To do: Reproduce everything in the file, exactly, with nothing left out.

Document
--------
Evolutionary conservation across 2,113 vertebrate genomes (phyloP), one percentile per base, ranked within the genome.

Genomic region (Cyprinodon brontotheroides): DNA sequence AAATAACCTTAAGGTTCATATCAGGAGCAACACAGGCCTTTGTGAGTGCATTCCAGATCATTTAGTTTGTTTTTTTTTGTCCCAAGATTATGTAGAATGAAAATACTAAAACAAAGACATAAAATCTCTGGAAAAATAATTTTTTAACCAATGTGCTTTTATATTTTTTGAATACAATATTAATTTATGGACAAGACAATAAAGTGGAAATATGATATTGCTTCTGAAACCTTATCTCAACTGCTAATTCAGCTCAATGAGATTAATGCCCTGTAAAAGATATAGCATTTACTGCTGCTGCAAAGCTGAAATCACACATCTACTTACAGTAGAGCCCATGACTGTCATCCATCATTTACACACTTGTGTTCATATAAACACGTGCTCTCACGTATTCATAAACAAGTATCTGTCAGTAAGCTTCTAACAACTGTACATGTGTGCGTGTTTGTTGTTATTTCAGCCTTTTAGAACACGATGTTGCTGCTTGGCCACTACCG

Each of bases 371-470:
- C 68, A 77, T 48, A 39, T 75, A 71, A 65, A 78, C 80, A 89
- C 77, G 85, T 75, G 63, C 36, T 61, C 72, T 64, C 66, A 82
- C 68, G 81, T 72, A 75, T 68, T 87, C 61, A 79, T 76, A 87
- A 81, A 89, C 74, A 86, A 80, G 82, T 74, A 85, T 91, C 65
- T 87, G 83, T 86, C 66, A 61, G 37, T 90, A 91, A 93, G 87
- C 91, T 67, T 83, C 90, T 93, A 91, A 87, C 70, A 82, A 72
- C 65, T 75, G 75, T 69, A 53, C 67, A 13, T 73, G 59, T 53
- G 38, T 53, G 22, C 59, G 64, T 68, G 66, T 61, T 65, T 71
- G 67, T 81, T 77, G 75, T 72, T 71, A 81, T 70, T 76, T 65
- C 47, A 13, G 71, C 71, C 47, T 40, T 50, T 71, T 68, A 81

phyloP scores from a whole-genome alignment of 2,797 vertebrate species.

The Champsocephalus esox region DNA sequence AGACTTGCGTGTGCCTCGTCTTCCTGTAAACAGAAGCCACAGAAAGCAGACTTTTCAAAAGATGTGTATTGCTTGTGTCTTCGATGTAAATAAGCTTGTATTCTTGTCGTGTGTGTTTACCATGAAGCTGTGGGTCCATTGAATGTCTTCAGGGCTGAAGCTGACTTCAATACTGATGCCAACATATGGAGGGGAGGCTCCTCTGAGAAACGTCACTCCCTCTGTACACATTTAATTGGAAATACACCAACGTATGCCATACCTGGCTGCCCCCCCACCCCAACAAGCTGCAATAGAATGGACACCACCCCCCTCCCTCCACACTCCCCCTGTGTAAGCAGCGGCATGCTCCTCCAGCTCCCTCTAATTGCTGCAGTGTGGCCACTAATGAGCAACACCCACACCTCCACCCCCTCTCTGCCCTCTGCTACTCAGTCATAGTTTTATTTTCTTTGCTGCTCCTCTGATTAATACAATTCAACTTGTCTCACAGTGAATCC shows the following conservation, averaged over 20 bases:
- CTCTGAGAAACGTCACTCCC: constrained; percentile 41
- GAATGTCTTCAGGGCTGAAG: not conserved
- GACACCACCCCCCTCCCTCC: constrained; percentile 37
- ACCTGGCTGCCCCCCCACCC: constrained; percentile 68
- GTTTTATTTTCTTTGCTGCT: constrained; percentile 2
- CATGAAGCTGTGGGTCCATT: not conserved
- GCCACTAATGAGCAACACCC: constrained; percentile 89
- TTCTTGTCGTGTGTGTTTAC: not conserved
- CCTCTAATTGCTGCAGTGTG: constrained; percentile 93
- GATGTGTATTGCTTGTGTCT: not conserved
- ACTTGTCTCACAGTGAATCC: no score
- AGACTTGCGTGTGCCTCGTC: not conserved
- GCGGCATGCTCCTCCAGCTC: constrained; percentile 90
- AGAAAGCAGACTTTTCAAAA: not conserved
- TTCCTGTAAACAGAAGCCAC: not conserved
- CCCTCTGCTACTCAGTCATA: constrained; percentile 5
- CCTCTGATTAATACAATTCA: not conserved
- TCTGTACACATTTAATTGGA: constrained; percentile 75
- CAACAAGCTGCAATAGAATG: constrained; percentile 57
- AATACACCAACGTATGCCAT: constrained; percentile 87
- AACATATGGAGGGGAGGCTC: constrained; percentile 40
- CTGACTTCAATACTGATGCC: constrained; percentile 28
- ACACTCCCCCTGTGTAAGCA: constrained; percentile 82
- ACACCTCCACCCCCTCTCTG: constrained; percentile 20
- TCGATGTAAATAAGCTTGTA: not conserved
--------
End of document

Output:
Evolutionary conservation across 2,113 vertebrate genomes (phyloP), one percentile per base, ranked within the genome.

Genomic region (Cyprinodon brontotheroides): DNA sequence AAATAACCTTAAGGTTCATATCAGGAGCAACACAGGCCTTTGTGAGTGCATTCCAGATCATTTAGTTTGTTTTTTTTTGTCCCAAGATTATGTAGAATGAAAATACTAAAACAAAGACATAAAATCTCTGGAAAAATAATTTTTTAACCAATGTGCTTTTATATTTTTTGAATACAATATTAATTTATGGACAAGACAATAAAGTGGAAATATGATATTGCTTCTGAAACCTTATCTCAACTGCTAATTCAGCTCAATGAGATTAATGCCCTGTAAAAGATATAGCATTTACTGCTGCTGCAAAGCTGAAATCACACATCTACTTACAGTAGAGCCCATGACTGTCATCCATCATTTACACACTTGTGTTCATATAAACACGTGCTCTCACGTATTCATAAACAAGTATCTGTCAGTAAGCTTCTAACAACTGTACATGTGTGCGTGTTTGTTGTTATTTCAGCCTTTTAGAACACGATGTTGCTGCTTGGCCACTACCG

Each of bases 371-470:
- C 68, A 77, T 48, A 39, T 75, A 71, A 65, A 78, C 80, A 89
- C 77, G 85, T 75, G 63, C 36, T 61, C 72, T 64, C 66, A 82
- C 68, G 81, T 72, A 75, T 68, T 87, C 61, A 79, T 76, A 87
- A 81, A 89, C 74, A 86, A 80, G 82, T 74, A 85, T 91, C 65
- T 87, G 83, T 86, C 66, A 61, G 37, T 90, A 91, A 93, G 87
- C 91, T 67, T 83, C 90, T 93, A 91, A 87, C 70, A 82, A 72
- C 65, T 75, G 75, T 69, A 53, C 67, A 13, T 73, G 59, T 53
- G 38, T 53, G 22, C 59, G 64, T 68, G 66, T 61, T 65, T 71
- G 67, T 81, T 77, G 75, T 72, T 71, A 81, T 70, T 76, T 65
- C 47, A 13, G 71, C 71, C 47, T 40, T 50, T 71, T 68, A 81

phyloP scores from a whole-genome alignment of 2,797 vertebrate species.

The Champsocephalus esox region DNA sequence AGACTTGCGTGTGCCTCGTCTTCCTGTAAACAGAAGCCACAGAAAGCAGACTTTTCAAAAGATGTGTATTGCTTGTGTCTTCGATGTAAATAAGCTTGTATTCTTGTCGTGTGTGTTTACCATGAAGCTGTGGGTCCATTGAATGTCTTCAGGGCTGAAGCTGACTTCAATACTGATGCCAACATATGGAGGGGAGGCTCCTCTGAGAAACGTCACTCCCTCTGTACACATTTAATTGGAAATACACCAACGTATGCCATACCTGGCTGCCCCCCCACCCCAACAAGCTGCAATAGAATGGACACCACCCCCCTCCCTCCACACTCCCCCTGTGTAAGCAGCGGCATGCTCCTCCAGCTCCCTCTAATTGCTGCAGTGTGGCCACTAATGAGCAACACCCACACCTCCACCCCCTCTCTGCCCTCTGCTACTCAGTCATAGTTTTATTTTCTTTGCTGCTCCTCTGATTAATACAATTCAACTTGTCTCACAGTGAATCC shows the following conservation, averaged over 20 bases:
- CTCTGAGAAACGTCACTCCC: constrained; percentile 41
- GAATGTCTTCAGGGCTGAAG: not conserved
- GACACCACCCCCCTCCCTCC: constrained; percentile 37
- ACCTGGCTGCCCCCCCACCC: constrained; percentile 68
- GTTTTATTTTCTTTGCTGCT: constrained; percentile 2
- CATGAAGCTGTGGGTCCATT: not conserved
- GCCACTAATGAGCAACACCC: constrained; percentile 89
- TTCTTGTCGTGTGTGTTTAC: not conserved
- CCTCTAATTGCTGCAGTGTG: constrained; percentile 93
- GATGTGTATTGCTTGTGTCT: not conserved
- ACTTGTCTCACAGTGAATCC: no score
- AGACTTGCGTGTGCCTCGTC: not conserved
- GCGGCATGCTCCTCCAGCTC: constrained; percentile 90
- AGAAAGCAGACTTTTCAAAA: not conserved
- TTCCTGTAAACAGAAGCCAC: not conserved
- CCCTCTGCTACTCAGTCATA: constrained; percentile 5
- CCTCTGATTAATACAATTCA: not conserved
- TCTGTACACATTTAATTGGA: constrained; percentile 75
- CAACAAGCTGCAATAGAATG: constrained; percentile 57
- AATACACCAACGTATGCCAT: constrained; percentile 87
- AACATATGGAGGGGAGGCTC: constrained; percentile 40
- CTGACTTCAATACTGATGCC: constrained; percentile 28
- ACACTCCCCCTGTGTAAGCA: constrained; percentile 82
- ACACCTCCACCCCCTCTCTG: constrained; percentile 20
- TCGATGTAAATAAGCTTGTA: not conserved